HORVITZ/SAMWORTH/LEE/CLARK/VAN DER SCHYFF

Intersection Poems
Spool Line SPL125

TIGERSMILK
From the Bottle
Family Vineyard FV28

North American free trade of the most benign kind, FROM THE BOTTLE features an invigorating live performance from a trio mad up of two Americans and a Canadian, while INTERSECTION POEMS is another fine effort which adds an American pianist to an already constituted Canadian combo, which includes Tigersmilk’s drummer.

Vancouver-based Dylan van der Schyff has also brought his percussion wizardry to partnerships featuring such disparate players as American trumpeter Dave Douglas and British saxophonist John Butcher. His most frequent playing partner – and his wife – is cellist Peggy Lee, who also works with a clutch of international performers. Those two, trumpeter Bill Clark and guitarist Ron Samworth made up the band Talking Pictures, making this CD a reunion plus. The plus is Seattle-based keyboardist Wayne Horvitz, whose credentials include work with Bill Frisell and John Zorn, and who has known of the Vancouverites since the late 1980s.

Recorded six months after the seven improvisations on INTERSECTION, POEMS, FROM THE BOTTLE is Tigersmilk’s second CD. It’s a Chicago date which matches the drummer and local in-demand bassist Jason Roebke with cornet and laptop electronics manipulator Rob Mazurek, a veteran of the Chicago Underground groups, who now lives in Brazil.

Mazurek isn’t so in love with electronics, however, that he lets them dominate the proceedings. For instance, on track four, there’s a point where the cornetist’s live and prerecorded self seem to be improvising in harmony. But when it comes to slurred grace notes and translucent triplets, only the singular brassman is on mic. Meantime, van der Schyff is knitting accompaniment out of bell pealing, rim shots and clip clops before leveling the beat with brushes. At points you can hear what he does with each part of the kit in isolation. Not to be outdone, Roebke speedily double stops. Pushing aside an undercurrent of laptop, outer-space loops, open-horned the brassman then sprays a cascade of whole notes that meet up with tough, near-jazz drumming.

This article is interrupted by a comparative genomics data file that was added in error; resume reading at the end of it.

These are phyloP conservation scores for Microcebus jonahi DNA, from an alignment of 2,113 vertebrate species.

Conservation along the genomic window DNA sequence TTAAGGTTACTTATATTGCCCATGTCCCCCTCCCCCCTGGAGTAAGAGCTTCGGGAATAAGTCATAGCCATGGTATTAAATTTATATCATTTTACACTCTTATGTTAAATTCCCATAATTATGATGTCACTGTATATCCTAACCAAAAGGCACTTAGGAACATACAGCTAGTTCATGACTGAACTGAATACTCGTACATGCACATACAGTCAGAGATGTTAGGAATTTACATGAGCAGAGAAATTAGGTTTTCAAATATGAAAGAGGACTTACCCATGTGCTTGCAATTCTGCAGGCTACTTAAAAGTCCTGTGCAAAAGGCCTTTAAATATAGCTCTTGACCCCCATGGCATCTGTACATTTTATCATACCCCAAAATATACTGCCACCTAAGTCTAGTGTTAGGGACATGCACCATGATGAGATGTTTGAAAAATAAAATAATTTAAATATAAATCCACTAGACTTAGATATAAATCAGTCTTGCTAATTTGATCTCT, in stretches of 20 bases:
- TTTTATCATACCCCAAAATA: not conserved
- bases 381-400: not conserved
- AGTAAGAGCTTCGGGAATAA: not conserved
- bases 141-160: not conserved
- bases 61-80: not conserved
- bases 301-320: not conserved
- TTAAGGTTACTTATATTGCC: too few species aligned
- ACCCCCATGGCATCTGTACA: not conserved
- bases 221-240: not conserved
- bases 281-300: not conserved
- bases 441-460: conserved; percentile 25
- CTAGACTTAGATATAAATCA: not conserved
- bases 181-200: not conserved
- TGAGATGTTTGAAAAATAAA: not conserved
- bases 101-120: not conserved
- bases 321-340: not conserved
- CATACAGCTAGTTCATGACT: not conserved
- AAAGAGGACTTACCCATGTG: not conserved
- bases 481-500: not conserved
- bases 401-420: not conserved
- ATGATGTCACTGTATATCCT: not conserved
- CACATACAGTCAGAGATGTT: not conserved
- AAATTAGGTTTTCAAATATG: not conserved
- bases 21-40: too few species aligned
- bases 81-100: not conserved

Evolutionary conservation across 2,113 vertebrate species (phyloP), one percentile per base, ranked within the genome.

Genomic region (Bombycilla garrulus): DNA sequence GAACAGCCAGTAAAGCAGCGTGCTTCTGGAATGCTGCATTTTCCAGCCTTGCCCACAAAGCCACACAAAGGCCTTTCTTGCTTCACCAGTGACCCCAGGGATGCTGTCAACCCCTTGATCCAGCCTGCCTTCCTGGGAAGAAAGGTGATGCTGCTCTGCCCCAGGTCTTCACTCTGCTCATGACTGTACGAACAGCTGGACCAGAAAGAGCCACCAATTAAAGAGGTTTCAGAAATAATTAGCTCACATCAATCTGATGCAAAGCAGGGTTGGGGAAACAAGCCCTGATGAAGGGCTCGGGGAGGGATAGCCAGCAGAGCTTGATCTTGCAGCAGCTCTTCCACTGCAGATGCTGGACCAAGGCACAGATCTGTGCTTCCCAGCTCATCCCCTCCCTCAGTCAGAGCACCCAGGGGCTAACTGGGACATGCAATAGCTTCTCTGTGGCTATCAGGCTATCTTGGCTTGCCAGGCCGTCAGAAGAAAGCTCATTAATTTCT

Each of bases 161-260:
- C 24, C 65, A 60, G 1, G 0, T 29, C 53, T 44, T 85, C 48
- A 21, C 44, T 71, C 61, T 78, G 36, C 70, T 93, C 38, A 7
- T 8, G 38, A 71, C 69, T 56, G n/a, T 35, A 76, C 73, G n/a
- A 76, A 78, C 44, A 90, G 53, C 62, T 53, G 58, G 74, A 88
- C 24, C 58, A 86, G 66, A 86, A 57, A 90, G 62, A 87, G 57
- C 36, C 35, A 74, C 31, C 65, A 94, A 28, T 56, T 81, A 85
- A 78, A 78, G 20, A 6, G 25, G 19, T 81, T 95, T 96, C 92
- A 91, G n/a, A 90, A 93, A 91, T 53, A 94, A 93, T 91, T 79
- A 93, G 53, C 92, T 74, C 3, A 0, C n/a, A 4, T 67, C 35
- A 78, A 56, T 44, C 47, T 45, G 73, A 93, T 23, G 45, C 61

Then, on the final, almost-19-minute track, an ostinato of sequenced rumbles bubble underneath a percussion outing. Soon Mazurek squeezes out single notes with a soft Milesean lilt. Rubato and a cappella, his solo then takes on a Latinesque tinge. Almost a nocturne, his output is more sensuous than melancholy. Eventually he gives way to van der Schyff who parlays repetitive cowbell action and cymbal splashes into an emphasized beat, built around heavier and harder press rolls and single strokes echoing from the splash cymbal. Heading into the final variation, Roebke both strums guitar-like and injects spiccato pumping as the cornetist’s whinnying triplets climax as a lone, saturated tone.